Hannah Eagleson’s second guest blog series (i.e., following Summer Quotation Series), which she wrote before joining ESN as a writer/editor in 2014. What I Wish I’d Known About Graduate School was written just after finishing her PhD in 2011. Enjoy the trailer for the PhD Comics live-action movie :) ~ Tom
Paul Graham, a programmer and writer who does a lot of work with startup companies, once wrote an essay for high school students called “What You’ll Wish You’d Known”. When I finally finished my Ph.D. in the very different field of English this spring, I realized how much I could have used a similar essay for graduate students. So this series of blog posts, in a similar vein, tries to summarize things I wish I’d known at the beginning of graduate school, or in some cases things I did know but didn’t implement very well.
A few notes:
- I’ve tried to balance thoughts about overarching disciplines, like making time for community, and nuts-and-bolts issues like specific time-saving strategies.
- My Ph.D. is in English. I hope that many of these thoughts are applicable to graduate work in science as well, but some of them may be humanities-specific.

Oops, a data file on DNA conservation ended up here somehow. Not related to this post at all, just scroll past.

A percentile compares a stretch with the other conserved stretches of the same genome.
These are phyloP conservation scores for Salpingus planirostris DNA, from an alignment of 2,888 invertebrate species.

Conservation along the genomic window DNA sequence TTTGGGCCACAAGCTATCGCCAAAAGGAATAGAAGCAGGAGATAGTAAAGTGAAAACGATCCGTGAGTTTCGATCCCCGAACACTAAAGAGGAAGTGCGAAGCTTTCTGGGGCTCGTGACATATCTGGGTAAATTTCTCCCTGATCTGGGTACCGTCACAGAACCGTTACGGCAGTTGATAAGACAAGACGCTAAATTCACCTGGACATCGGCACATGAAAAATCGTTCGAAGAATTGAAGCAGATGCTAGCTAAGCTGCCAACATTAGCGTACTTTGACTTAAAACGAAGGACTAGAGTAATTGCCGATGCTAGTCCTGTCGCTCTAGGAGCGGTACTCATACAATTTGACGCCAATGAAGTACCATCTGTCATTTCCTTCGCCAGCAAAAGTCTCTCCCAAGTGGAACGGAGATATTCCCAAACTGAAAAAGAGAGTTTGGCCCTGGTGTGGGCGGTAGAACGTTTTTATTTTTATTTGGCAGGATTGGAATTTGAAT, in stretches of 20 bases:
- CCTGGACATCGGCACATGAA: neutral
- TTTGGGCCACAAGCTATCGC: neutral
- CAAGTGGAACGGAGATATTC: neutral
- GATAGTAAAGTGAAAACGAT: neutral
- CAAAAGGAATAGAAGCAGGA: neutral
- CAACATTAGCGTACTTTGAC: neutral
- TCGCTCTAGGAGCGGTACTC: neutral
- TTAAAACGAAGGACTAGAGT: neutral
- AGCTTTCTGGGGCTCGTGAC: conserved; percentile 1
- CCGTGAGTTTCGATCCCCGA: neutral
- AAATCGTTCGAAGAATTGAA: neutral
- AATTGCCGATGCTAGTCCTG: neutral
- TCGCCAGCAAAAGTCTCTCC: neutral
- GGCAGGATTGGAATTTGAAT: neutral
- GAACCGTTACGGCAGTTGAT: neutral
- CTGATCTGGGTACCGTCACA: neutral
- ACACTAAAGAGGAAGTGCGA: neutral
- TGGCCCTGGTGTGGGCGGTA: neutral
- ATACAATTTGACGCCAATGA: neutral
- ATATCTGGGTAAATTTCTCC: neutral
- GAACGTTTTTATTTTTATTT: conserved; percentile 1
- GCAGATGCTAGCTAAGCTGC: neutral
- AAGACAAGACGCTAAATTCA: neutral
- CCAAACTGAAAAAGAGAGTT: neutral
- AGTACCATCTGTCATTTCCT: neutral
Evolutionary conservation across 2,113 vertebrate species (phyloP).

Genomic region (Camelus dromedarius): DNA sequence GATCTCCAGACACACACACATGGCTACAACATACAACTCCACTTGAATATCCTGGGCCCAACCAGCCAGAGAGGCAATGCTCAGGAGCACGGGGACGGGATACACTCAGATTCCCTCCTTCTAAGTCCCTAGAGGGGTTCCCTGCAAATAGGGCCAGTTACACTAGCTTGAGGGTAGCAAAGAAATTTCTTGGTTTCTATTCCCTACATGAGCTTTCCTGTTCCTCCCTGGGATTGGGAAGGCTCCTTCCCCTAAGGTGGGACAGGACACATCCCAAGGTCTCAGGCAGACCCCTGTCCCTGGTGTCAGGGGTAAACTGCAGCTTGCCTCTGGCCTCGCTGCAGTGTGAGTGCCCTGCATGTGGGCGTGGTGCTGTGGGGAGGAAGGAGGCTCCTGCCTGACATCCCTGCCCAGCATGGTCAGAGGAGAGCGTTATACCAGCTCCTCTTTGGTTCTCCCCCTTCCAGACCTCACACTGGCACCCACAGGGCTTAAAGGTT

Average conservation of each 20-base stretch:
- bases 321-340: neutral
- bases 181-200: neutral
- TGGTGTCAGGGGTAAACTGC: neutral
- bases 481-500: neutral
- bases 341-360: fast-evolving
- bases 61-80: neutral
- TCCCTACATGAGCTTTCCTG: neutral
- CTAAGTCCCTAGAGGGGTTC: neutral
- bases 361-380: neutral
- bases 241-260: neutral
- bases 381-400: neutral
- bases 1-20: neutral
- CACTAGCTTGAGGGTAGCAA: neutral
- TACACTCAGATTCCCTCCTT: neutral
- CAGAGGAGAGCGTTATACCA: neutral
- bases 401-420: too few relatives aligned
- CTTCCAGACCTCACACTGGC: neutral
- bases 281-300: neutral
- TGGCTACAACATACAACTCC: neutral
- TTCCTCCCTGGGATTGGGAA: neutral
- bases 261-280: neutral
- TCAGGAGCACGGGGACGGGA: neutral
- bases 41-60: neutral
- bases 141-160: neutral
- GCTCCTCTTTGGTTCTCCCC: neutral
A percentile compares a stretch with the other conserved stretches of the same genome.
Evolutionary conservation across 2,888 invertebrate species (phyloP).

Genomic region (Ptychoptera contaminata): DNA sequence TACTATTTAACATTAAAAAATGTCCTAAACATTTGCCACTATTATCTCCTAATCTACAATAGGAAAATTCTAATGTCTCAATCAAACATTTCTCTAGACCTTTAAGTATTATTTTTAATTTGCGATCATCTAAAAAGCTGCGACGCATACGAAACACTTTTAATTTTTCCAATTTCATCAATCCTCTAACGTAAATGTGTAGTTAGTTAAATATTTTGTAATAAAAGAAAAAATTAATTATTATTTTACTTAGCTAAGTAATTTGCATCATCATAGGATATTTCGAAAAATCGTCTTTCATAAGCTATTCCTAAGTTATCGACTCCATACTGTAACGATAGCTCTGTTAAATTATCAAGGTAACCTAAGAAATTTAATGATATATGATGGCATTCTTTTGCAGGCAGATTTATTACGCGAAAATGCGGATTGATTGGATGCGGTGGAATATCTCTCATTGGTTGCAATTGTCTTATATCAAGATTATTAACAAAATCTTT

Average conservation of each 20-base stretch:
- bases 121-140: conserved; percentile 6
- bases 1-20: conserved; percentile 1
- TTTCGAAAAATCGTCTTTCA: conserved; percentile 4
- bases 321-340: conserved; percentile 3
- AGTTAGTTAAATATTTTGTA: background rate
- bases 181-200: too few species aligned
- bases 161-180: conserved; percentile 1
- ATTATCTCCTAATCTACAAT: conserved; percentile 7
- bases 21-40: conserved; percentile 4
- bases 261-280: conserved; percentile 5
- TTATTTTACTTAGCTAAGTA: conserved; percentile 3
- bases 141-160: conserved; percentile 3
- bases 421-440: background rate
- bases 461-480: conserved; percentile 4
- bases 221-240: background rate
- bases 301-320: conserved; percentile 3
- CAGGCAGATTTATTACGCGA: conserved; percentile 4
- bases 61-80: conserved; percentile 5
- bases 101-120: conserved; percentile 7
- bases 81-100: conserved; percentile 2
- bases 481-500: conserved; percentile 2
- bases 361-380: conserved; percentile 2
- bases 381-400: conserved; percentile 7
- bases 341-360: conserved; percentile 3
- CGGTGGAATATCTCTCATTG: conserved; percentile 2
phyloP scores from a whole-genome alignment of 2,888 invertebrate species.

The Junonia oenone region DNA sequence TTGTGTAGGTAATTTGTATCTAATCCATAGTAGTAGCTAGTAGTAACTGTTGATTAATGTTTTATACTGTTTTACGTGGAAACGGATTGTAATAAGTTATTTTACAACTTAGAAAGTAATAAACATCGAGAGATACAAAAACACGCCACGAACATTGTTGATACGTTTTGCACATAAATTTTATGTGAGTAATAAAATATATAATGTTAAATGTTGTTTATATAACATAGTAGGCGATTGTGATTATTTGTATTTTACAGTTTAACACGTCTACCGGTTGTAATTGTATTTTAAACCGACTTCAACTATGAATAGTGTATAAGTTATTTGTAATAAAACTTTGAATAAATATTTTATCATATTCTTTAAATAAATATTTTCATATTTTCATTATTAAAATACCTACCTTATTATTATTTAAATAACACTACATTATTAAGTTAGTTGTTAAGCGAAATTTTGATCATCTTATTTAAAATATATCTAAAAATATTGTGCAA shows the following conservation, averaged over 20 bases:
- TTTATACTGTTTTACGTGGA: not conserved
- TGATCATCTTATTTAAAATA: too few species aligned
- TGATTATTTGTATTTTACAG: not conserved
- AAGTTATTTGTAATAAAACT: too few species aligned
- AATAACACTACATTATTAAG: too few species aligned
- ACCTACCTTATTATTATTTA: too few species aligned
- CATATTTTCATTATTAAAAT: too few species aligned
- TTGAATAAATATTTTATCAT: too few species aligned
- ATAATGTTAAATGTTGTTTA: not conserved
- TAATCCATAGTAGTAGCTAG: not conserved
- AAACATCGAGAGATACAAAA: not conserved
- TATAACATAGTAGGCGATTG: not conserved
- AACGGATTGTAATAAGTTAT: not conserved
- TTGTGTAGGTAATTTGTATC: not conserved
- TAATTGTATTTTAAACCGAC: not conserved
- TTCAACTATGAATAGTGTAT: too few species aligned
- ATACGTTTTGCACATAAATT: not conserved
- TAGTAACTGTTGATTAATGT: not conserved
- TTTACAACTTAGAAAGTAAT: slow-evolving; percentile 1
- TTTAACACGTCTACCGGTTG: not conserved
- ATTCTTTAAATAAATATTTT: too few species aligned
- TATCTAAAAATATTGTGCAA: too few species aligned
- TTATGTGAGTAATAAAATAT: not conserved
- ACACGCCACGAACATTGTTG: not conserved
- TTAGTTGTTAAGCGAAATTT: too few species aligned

- I’m not at all claiming that these thoughts are comprehensive. These are the things that stand out in my personal experience, but I would welcome additional discussion in the blog comments or via email.
I’ll begin next time with some thoughts on what I wish I’d known about balancing life and graduate school. For the moment, I’ll briefly describe what happened when I didn’t balance the two.
At first I took the approach that life and graduate school were pretty much coterminous. I burned out spectacularly at the end of my second year of Ph.D. work. It happened at the end of the spring semester, so I was able to get through the semester without damaging my coursework too much. However, I lost a lot of valuable dissertation writing time over the summer and even beyond. It took me about a year to recover fully. I did work during that year, of course, but a lot of my work pursued trails that were ultimately unproductive in finishing my dissertation. If I hadn’t been so burned out, I think I would have realized this more quickly and been more able to correct my patterns. It takes a lot longer to recover from burnout than it does to avoid it in the first place. Even if it hadn’t caused major burnout, my life/work ratio at the beginning of graduate school wasn’t healthy.
My next post covers a few specific things I recommend to keep life and work in balance. I did theoretically know the importance of these things at the beginning of graduate school, but I definitely didn’t feel their practical urgency strongly enough, because I didn’t really start to do them until I’d crashed.